Keeping a finger on the pulse

Sóley – Endless Summer

in Explore/Issue #2/REVIEWS by

Words by Bartek Wilk The review was originally printed in Reykjavík On Stage (Issue 2)

When I think of the most fragile Icelandic artist, Sóley Stefánsdóttir is the first name that comes to my mind. I’ve been a fan of her talent since Seabear, always impatiently waiting for any new song she’s recorded. It’s been two years sinceher latest album Ask The Deep, following which EP Don’t Ever Listen came out. Incredibly good, stunningly dark, and deeply personal are words to describe the first album mentioned above. It was the quintessence of her image that I’ve painted in my mind through the years. The image of an unbelievably sensitive and empathetic person, who cares the most about the world, reaching its deepest evil. She incorporates all her personal experiences while writing her lyrics and music. I was not only truly surprised when I heard that Endless Summer was going to be a more optimistic album, but also genuinely delighted at the same time. If Sóley can see the ray of light, then maybe there’s hope for everyone.

Endless Summer didn’t affect my perception of Sóley as an artist, though the album is in fact more sun-drenched in its lyrics. It’s so valuably to experience Sóley’s happiness and to share the mood of warm and peaceful summer while listening to the album’s title track. But remember – it’s Sóley, so after all there’s always a shadow that comes out… just like in ‘Grow’:

Sooner it’s over, I go home
Adventures truly come and go
Heart by heart, turning cold
Before they grow and hit too low
We grow, and then we die.

So is her music. After the brighter parts, it evolves into a restless and dark tinted form, as only Sóley can be. Actually, it’s brilliant. The first thing I noticed is the piano. Even though Endless Summer is arranged for a small orchestra, the piano is the most crucial instrument on the album and even if it sounds much brighter, it reminds one of Krómantík in some ways. Listen to ‘Before Falling’ to understand what I mean. Endless Summer combines all that’s best in Sóley’s work. You’ll find two different sides of her music merged into one masterpiece. Bleak piano sound turning into a beautiful light-hearted composition, just like she did in ‘Úa’, the opening song named after her daughter. And you know what? This is the song that connects the generations, my kids love it as much as I do!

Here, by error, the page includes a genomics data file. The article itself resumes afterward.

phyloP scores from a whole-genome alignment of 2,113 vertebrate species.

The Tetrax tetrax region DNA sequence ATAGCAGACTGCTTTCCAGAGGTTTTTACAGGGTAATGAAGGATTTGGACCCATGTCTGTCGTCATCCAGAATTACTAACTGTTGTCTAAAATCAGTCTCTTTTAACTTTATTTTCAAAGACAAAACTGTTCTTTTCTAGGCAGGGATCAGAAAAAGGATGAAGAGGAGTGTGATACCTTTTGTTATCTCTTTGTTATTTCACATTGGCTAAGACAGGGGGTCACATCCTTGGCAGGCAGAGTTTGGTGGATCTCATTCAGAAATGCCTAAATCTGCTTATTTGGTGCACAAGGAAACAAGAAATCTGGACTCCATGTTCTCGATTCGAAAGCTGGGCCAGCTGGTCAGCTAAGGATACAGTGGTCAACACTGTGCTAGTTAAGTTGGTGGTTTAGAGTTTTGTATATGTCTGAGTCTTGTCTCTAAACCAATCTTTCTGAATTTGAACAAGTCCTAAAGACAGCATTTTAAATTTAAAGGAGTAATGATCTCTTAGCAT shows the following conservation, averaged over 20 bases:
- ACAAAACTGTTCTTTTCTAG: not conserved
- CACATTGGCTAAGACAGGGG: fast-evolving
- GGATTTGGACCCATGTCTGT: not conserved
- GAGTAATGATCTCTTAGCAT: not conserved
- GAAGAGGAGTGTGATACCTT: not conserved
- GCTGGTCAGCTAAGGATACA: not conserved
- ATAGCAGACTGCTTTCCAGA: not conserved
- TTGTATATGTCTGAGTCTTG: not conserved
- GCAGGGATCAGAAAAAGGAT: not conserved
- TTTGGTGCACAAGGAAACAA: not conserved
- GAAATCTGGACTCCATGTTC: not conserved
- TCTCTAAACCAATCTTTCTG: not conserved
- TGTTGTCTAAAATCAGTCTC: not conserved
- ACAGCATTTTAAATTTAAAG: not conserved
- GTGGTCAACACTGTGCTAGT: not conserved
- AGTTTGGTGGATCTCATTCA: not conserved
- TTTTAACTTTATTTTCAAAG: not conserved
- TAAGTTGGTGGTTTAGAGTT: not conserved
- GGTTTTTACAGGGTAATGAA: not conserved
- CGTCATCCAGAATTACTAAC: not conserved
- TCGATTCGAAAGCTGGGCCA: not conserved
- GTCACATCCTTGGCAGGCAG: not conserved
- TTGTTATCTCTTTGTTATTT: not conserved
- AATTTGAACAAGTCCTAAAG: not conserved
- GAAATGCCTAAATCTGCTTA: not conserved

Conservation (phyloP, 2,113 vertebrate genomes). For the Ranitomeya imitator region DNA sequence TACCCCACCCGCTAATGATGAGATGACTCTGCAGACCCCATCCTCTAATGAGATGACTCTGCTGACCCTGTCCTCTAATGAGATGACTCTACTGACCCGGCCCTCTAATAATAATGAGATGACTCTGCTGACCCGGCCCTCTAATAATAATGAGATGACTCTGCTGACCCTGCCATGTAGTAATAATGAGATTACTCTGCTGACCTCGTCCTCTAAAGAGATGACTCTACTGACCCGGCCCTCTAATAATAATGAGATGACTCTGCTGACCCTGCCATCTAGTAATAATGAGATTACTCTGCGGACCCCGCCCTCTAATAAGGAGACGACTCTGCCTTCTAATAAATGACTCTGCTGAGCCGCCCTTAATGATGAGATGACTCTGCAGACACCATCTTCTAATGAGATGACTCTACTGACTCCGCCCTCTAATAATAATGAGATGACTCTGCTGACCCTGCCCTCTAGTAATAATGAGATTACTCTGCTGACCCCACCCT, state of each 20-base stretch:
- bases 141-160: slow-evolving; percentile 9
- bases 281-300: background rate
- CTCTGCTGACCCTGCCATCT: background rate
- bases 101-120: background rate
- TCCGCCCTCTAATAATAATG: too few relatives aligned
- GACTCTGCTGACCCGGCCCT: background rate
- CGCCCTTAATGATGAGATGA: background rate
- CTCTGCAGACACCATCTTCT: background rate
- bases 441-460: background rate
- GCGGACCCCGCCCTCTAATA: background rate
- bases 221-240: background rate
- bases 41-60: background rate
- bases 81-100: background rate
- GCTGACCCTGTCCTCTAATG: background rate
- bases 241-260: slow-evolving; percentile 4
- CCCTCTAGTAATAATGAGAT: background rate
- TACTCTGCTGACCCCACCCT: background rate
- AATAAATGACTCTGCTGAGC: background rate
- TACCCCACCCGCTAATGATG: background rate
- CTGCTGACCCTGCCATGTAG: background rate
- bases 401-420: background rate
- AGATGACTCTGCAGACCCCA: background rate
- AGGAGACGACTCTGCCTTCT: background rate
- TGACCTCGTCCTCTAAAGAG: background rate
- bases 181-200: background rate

I think Endless Summer is the most comprehensive of Sóley’s works. It contains everything people love about her: the subtle voice, elaborated compositions full of different sounds and textures, incredibly wonderful and thoughtful lyrics, and this unrepeatable atmosphere. It sounds great as a whole, but at the same time every single song is so beautiful that I could start listening to the album from any point. So far, this is the most played album at my home this summer, not only by me, but by my whole family. It became even more intimate and close to my heart after watching Sóley live during the Endless Summer tour. If you haven’t seen her live yet, you just have to do it because it’s an incredibly great pleasure. She’s unpretentiously spreading her magic all over, filling the space with her smile and her charming voice.

Sóley has written Endless Summer together with her long-time friend and collaborator Albert Finnbogason. They’ve recorded most of the instruments, but there were also guest musicians who appeared on the record. She started working on it in the beginning of January 2016 and it took her over a year to finish it. The album was recorded at Harpa in Reykjavik, in two different garages, Hljóðriti, Tónkvísl and Figure 8 Recording. It was mixed at Figure 8 Recording in New York and mastered in Calyx Mastering, Berlin. Finally, it was released on the 5th of May by Morr Music.

And once more, watching Sóley live feels amazing. It is an out-of-the-world experience!

Sóley – Endless Summer

  1. Úa
  2. Sing Wood To Silence
  3. Inbetween
  4. Never Cry Moon
  5. Grow
  6. Before Falling
  7. Traveler
  8. Endless Summer

Stína has followed her passion to Icelandic music as a music journalist since 2010. She joined then a writing team of Muzyka Islandzka - a Polish website dedicated to Icelandic music. Spreading her wings, Stína started her adventure with Icelandic language and moved to Reykjavík where she studied the language at the university. She also takes an active part in life of the local music scene. Since 2014 Stína had run a music blog that was transformed in 2017 into a printed magazine on Icelandic music.

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